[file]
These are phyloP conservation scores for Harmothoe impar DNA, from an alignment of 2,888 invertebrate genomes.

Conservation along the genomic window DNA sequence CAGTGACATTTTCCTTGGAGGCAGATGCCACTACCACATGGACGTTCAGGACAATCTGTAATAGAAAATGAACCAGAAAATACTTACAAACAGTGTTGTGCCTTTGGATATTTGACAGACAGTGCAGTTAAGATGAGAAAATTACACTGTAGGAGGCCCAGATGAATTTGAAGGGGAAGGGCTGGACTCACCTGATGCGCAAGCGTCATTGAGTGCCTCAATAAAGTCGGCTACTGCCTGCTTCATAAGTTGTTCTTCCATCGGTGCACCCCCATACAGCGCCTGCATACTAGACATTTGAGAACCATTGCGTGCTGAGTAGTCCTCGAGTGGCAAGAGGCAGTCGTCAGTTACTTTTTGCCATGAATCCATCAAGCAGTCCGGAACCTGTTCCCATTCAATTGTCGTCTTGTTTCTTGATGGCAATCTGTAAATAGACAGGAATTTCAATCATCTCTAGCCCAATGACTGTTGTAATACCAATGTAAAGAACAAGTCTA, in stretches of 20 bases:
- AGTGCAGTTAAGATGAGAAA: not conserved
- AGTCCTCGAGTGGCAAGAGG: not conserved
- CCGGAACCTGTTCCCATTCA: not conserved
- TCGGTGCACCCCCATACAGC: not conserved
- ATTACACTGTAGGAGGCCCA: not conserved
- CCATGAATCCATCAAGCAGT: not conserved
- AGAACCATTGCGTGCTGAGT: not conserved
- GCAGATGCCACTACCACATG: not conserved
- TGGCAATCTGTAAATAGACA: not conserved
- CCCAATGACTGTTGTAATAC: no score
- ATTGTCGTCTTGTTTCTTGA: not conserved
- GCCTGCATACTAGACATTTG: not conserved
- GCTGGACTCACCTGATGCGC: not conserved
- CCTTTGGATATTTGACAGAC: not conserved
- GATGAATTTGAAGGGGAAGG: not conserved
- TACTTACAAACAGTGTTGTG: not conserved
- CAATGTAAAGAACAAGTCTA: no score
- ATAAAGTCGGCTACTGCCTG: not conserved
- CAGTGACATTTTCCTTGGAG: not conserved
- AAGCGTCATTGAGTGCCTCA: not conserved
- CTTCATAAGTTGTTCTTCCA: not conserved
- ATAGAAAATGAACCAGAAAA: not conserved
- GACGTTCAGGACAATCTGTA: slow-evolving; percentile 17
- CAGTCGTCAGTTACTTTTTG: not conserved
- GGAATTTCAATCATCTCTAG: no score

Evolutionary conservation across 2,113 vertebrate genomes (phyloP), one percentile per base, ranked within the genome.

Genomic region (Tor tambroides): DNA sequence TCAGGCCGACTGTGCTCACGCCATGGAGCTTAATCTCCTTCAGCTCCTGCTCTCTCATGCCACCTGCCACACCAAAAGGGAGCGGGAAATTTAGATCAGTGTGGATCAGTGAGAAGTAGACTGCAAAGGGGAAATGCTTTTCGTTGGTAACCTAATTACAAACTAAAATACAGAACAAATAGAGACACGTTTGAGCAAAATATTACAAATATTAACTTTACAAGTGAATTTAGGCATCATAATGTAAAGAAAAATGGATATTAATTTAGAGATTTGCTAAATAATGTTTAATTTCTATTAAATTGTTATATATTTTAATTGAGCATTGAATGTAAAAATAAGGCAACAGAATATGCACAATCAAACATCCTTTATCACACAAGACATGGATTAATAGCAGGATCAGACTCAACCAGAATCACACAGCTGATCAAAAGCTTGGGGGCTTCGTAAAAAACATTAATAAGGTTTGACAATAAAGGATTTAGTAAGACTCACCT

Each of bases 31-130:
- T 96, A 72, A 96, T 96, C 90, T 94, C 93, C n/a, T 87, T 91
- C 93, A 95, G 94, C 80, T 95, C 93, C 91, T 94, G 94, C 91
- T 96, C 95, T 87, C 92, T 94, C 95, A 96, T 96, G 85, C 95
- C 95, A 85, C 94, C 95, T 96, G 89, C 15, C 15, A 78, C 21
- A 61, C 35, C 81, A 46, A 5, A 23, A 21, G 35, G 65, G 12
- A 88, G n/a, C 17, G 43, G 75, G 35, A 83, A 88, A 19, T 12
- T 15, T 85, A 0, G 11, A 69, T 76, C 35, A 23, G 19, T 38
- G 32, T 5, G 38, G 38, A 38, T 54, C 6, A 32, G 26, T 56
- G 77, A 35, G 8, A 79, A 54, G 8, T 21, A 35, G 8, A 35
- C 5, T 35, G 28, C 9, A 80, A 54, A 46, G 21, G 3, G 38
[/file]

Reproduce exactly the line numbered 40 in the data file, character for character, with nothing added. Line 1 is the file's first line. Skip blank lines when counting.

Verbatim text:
- C 5, T 35, G 28, C 9, A 80, A 54, A 46, G 21, G 3, G 38